(From my early-morning listen to FranceInter)


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PostPosted: Tue 24 Mar, 2020 9:39 am 
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Going back to "herd immunity" strategy discussion, there was an interesting "ask me anything" on Reddit yesterday with a critical care doctor working in a UK high consequence infectious diseases centre: https://www.reddit.com/r/Coronavirus/comments/fnl0n6/im_a_critical_care_doctor_working_in_a_uk_high/

It's another grimly fascinating read, mostly about government policy failure e.g.

Quote:
So, come 2020 and COVID-19 causes disaster in China, Iran and Italy. Epidemiologists and doctors from around the world observe, and learn valuable lessons:

the virus is insidious with a long incubation, any population actions you take will only have an effect weeks later
the virus spreads remarkably quickly and effectively
the virus causes an unusually large proportion of patients to require invasive ventilatory support
early large scale testing, and social distancing measures, are effective at stopping exponential growth
stopping exponential growth is VITAL to preventing your critical care systems from being overwhelmed.

Everyone in the world could see these things. But despite this, very few governments chose to act.

The UK did the opposite of acting. In an act of what I see as sheer arrogance, they chose to do nothing, per the early stages of their disaster plan. There was some initial contact tracing, but this stopped when it was clear that there was significant community spread and exponential growth. And after this? They did not ramp up testing capabilities. They did not encourage social distancing. They did not boost PPE supply, or plan for surge capacity. They ignored advice from the WHO, public health experts in other country; epidemiologists, scientists and doctors in their own. I can tell you with certainty now that they did not even collect regular statistics for how many COVID patients were being admitted to critical care in the UK. They did nothing.


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PostPosted: Tue 24 Mar, 2020 9:50 am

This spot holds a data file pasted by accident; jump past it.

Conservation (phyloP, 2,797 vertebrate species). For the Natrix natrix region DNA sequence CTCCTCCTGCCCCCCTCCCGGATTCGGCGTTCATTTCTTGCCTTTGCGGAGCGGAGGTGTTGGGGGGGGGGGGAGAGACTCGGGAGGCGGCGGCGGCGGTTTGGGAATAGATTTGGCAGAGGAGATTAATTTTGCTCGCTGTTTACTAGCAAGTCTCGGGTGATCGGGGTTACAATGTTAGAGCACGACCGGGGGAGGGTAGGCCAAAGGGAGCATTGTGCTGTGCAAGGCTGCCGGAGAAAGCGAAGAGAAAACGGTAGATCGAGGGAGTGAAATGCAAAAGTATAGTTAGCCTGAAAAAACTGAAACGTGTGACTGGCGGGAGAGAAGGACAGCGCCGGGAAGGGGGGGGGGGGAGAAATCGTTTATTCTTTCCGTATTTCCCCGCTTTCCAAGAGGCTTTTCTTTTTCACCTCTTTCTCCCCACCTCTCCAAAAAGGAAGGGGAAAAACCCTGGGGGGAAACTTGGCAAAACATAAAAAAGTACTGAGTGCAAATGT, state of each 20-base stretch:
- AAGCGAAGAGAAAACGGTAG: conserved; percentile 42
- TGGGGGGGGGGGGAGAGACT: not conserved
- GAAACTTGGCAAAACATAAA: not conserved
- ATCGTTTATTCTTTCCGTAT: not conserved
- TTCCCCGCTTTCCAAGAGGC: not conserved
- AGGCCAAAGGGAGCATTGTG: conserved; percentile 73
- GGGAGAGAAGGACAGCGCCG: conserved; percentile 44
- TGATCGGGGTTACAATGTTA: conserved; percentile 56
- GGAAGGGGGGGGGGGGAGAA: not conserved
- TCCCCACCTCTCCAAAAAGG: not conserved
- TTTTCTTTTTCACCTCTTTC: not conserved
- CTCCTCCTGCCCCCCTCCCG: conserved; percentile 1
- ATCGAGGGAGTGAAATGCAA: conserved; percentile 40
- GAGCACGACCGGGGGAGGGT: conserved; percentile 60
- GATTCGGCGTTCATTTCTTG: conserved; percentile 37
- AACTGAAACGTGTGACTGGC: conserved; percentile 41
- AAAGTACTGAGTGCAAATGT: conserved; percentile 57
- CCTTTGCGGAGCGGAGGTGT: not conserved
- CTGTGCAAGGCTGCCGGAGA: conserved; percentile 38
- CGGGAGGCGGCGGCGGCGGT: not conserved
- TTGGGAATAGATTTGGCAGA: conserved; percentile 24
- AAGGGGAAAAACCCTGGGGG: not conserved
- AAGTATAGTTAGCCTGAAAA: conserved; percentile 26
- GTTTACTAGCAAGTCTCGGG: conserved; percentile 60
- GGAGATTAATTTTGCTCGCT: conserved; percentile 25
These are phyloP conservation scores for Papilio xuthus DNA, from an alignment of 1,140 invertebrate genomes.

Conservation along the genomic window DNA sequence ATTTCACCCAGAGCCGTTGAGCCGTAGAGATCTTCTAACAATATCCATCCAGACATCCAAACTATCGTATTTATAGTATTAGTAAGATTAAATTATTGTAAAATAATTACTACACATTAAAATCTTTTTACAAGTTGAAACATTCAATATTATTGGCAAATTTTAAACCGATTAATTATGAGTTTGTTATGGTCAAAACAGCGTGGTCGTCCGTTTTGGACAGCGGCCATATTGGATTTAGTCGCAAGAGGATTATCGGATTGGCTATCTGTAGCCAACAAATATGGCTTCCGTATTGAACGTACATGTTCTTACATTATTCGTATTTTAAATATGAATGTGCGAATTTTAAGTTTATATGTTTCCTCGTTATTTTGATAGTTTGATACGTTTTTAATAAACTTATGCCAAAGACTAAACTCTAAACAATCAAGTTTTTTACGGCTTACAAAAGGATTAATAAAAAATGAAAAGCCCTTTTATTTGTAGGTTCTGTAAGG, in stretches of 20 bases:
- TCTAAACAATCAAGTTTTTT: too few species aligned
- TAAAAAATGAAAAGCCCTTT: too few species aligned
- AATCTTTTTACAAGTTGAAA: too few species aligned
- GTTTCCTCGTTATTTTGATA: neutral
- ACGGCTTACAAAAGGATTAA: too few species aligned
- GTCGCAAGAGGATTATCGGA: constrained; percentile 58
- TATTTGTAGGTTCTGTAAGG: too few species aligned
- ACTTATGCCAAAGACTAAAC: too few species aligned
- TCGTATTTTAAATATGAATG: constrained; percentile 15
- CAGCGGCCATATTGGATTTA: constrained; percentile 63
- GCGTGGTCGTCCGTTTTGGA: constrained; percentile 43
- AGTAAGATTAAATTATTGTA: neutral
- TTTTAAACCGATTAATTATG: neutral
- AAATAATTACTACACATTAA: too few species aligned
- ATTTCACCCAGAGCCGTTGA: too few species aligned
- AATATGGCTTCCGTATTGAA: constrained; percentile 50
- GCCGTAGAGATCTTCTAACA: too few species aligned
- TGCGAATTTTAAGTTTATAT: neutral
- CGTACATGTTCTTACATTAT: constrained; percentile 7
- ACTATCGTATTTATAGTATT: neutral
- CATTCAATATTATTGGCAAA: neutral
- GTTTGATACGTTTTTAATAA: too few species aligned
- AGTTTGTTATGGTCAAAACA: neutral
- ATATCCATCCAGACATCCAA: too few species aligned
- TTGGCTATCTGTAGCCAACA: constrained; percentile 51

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Morning all.

My son, who works for a financial services company in Wales got a text last night after the PM's address to the nation saying that they should still cone into work today...it said "the advice was clear that we can still travel to and from work"

What can you do with people like that?

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PostPosted: Tue 24 Mar, 2020 10:10 am 
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RogerOThornhill wrote:
Morning all.

My son, who works for a financial services company in Wales got a text last night after the PM's address to the nation saying that they should still cone into work today...it said "the advice was clear that we can still travel to and from work"

What can you do with people like that?


The advice is that those who can work from home, should work from home, which surely covers most office based work? I feel they are cherry picking the guidelines, somewhat.

Meanwhile my husband as a bus driver is an essential worker but the government have ordered all works canteens except in hospitals, schools and prisons to be closed. So he has to do a 10 hour shift today with nowhere to take a break or eat his lunch. He has not been happy about it. It doesn't really make sense. Surely he has the same need to eat as a doctor, nurse or teacher. Just more of our government's useless bungling, no doubt, not knowing how other people live and his bosses don't care as they all have their private offices to eat in.

What's the next step up from "omnishambles" ? Cos Boris is about three above that step currently....

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PostPosted: Tue 24 Mar, 2020 10:56 am 
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James Plunkett
@jamestplunkett
A heartbreaking sign of our times. This is the livestream of people turning to
@CitizensAdvice
for help: https://bit.ly/2wB5hbJ The search terms speak for themselves. Our website is now nearing 400,000 hits a *day* - and the underlying stats are staggering. (1/n)

https://twitter.com/jamestplunkett/stat ... 8503343104

http://advicetracker.devops.citizensadvice.org.uk/

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PostPosted: Tue 24 Mar, 2020 11:04 am 
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Germany

Quote:
Under the rescue measures, around 50 billion euros are to be earmarked for small businesses and self-employed workers, who are to receive direct grants of up to 15,000 euros over three months.

From the start of April until the end of June 2020, landlords in Germany will no longer be allowed to evict their tenants if they cannot pay their rents because of reasons related to the pandemic.